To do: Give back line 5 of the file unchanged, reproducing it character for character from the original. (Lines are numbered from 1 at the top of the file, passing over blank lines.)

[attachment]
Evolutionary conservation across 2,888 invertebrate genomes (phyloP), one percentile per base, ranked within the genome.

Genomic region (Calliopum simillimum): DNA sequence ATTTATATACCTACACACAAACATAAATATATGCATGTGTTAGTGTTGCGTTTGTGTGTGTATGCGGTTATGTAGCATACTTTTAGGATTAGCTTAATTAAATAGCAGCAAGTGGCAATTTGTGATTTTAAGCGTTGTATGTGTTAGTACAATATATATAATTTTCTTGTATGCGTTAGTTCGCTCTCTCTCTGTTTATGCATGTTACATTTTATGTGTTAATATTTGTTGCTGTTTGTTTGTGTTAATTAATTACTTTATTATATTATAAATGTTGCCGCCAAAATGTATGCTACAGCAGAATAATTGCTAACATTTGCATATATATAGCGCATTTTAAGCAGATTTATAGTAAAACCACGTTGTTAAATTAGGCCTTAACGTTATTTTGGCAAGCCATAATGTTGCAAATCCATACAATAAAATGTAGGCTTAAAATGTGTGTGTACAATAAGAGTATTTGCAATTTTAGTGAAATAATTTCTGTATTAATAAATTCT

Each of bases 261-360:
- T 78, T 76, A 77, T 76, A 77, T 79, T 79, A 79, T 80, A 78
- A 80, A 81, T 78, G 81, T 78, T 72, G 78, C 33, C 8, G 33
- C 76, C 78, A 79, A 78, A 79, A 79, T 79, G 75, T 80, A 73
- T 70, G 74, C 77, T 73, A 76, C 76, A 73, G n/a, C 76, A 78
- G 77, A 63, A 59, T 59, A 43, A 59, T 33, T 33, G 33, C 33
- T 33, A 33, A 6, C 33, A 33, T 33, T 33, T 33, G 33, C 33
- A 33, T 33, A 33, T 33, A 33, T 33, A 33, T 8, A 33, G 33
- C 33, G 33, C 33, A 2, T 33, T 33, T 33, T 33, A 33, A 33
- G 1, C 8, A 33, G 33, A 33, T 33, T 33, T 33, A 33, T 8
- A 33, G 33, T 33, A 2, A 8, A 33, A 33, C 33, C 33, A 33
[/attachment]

- A 80, A 81, T 78, G 81, T 78, T 72, G 78, C 33, C 8, G 33